Teacher: All right. So, feeling lethargic and being bipolar. And I do want to point out that bipolar is a serious condition. You don't just get tired and all of a sudden become bipolar. That bipolar is a very serious condition that some people have that isn't just a result of being fatigued. But we'll put feeling lethargic. Okay. And could you kindly popcorn to another classmate?
Myra: I popcorn Ivan.
Teacher: I select.
Myra: I select Ivan.
Teacher: Thank you.
Ivan: One visible consequence of sleep deprivation for adolescents is gaining weight.
Teacher: Is gaining weight. Thank you. It's gaining weight. And Ivan, can you select another classmate?
Ivan: I select, um, Daniel.
Daniel: I agree with Ivan that idea that one physical consequence of sleep deprivation is gaining weight.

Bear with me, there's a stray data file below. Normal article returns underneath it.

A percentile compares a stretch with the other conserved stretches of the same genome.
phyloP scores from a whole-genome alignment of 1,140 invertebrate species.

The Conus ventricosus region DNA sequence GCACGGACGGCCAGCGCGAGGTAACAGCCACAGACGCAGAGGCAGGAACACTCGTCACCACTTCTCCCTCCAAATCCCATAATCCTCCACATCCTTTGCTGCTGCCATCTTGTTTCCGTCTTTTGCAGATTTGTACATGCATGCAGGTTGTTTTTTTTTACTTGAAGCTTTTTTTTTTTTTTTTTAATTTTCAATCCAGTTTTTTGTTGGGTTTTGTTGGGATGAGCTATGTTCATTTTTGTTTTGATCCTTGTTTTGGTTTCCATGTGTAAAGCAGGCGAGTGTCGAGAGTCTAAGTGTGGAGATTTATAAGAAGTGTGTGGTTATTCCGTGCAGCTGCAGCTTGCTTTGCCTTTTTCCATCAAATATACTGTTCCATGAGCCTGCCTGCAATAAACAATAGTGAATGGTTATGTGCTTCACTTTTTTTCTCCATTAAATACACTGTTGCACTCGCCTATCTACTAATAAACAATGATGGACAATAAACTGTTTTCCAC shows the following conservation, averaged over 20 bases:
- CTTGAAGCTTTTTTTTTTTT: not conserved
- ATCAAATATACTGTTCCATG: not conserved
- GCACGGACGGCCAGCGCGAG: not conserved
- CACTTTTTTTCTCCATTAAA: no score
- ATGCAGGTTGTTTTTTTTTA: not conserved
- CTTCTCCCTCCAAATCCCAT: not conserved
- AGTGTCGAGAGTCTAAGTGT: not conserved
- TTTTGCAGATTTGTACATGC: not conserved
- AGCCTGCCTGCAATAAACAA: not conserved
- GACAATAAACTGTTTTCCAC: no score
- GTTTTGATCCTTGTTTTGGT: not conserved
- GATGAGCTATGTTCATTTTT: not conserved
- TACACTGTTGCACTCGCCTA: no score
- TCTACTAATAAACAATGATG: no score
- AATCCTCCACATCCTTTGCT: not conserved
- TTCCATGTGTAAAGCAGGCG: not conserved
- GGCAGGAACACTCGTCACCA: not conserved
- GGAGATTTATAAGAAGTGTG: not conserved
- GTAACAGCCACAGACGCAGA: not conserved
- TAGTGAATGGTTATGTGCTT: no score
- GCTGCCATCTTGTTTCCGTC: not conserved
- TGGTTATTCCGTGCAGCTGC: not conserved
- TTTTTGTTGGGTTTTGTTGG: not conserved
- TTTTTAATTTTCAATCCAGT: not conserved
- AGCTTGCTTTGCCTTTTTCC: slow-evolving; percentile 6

Teacher: Right, thank you. Thank you for acknowledging Ivan and for using a complete sentence. Thank you. And I'm going to open it up to three volunteers, one from the left, one from the middle, and one from the right. So, I'd like you to quickly reflect and consider if you have an idea that is different than those that have already been contributed. Thank you, Isaac. I appreciate your volunteering.
Isaac: One physical consequence of sleep deprivation for adolescents is becoming less active and wanting to stay home.
Teacher: I love the fact that you, you not only said becoming less active but in wanting to stay home. May I have a volunteer from the center of the room please? Thank you very much.
Student 1: One physical consequence for sleep deprivation for adolescents is looking pale.